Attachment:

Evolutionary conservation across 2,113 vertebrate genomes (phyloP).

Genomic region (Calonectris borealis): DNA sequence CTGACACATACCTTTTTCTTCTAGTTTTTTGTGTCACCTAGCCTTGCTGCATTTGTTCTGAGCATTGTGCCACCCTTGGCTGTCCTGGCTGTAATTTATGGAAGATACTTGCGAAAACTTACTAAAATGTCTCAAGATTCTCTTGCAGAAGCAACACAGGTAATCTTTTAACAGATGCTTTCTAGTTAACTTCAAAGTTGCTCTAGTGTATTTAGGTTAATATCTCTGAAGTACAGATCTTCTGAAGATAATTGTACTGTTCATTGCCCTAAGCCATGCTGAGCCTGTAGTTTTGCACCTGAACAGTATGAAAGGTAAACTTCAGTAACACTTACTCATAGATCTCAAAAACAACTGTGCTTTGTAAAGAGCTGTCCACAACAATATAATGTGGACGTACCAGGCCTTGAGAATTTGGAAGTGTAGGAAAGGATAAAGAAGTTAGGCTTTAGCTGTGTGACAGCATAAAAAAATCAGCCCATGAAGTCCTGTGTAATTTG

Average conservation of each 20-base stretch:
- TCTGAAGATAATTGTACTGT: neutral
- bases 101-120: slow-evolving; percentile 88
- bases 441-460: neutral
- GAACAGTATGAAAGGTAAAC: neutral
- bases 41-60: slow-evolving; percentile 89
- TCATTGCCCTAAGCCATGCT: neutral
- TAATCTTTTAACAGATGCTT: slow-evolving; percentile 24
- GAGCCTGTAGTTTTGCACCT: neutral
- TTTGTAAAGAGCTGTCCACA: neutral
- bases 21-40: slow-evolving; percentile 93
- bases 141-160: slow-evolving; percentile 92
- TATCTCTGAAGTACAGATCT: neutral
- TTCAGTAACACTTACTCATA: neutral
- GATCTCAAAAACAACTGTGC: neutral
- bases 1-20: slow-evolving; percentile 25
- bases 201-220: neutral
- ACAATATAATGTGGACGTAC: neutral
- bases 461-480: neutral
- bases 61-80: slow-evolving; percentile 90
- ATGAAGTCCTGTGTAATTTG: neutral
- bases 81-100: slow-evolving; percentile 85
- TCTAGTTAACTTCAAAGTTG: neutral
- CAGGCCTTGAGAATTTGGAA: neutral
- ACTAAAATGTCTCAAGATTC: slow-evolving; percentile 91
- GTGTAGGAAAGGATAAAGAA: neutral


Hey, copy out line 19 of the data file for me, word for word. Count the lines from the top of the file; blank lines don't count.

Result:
- bases 201-220: neutral